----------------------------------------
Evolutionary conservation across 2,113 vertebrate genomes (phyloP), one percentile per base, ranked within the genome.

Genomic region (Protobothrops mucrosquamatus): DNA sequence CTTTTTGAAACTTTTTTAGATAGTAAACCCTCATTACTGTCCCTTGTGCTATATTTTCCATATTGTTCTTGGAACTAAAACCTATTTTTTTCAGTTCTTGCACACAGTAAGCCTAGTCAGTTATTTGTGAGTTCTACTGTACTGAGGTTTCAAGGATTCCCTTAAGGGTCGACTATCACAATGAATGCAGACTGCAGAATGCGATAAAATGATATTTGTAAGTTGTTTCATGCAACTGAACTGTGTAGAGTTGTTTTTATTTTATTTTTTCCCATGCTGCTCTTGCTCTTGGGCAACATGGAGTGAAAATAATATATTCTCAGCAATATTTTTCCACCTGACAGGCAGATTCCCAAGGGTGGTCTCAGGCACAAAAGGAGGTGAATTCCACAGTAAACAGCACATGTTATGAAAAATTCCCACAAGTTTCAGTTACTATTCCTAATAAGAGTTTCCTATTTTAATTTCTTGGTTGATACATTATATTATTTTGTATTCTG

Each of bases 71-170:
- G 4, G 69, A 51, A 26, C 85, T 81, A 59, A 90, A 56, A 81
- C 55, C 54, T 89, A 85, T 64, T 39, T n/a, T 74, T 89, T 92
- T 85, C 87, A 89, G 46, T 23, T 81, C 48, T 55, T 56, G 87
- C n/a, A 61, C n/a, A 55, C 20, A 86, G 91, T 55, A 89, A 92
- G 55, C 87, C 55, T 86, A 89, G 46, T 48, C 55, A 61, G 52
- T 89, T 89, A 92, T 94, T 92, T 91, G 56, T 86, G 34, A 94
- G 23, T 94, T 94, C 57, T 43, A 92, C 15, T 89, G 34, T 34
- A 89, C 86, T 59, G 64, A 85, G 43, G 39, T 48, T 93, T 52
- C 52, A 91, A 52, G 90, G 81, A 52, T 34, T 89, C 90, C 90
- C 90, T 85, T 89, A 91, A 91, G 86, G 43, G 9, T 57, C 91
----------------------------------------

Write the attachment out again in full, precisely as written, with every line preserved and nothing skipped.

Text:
Evolutionary conservation across 2,113 vertebrate genomes (phyloP), one percentile per base, ranked within the genome.

Genomic region (Protobothrops mucrosquamatus): DNA sequence CTTTTTGAAACTTTTTTAGATAGTAAACCCTCATTACTGTCCCTTGTGCTATATTTTCCATATTGTTCTTGGAACTAAAACCTATTTTTTTCAGTTCTTGCACACAGTAAGCCTAGTCAGTTATTTGTGAGTTCTACTGTACTGAGGTTTCAAGGATTCCCTTAAGGGTCGACTATCACAATGAATGCAGACTGCAGAATGCGATAAAATGATATTTGTAAGTTGTTTCATGCAACTGAACTGTGTAGAGTTGTTTTTATTTTATTTTTTCCCATGCTGCTCTTGCTCTTGGGCAACATGGAGTGAAAATAATATATTCTCAGCAATATTTTTCCACCTGACAGGCAGATTCCCAAGGGTGGTCTCAGGCACAAAAGGAGGTGAATTCCACAGTAAACAGCACATGTTATGAAAAATTCCCACAAGTTTCAGTTACTATTCCTAATAAGAGTTTCCTATTTTAATTTCTTGGTTGATACATTATATTATTTTGTATTCTG

Each of bases 71-170:
- G 4, G 69, A 51, A 26, C 85, T 81, A 59, A 90, A 56, A 81
- C 55, C 54, T 89, A 85, T 64, T 39, T n/a, T 74, T 89, T 92
- T 85, C 87, A 89, G 46, T 23, T 81, C 48, T 55, T 56, G 87
- C n/a, A 61, C n/a, A 55, C 20, A 86, G 91, T 55, A 89, A 92
- G 55, C 87, C 55, T 86, A 89, G 46, T 48, C 55, A 61, G 52
- T 89, T 89, A 92, T 94, T 92, T 91, G 56, T 86, G 34, A 94
- G 23, T 94, T 94, C 57, T 43, A 92, C 15, T 89, G 34, T 34
- A 89, C 86, T 59, G 64, A 85, G 43, G 39, T 48, T 93, T 52
- C 52, A 91, A 52, G 90, G 81, A 52, T 34, T 89, C 90, C 90
- C 90, T 85, T 89, A 91, A 91, G 86, G 43, G 9, T 57, C 91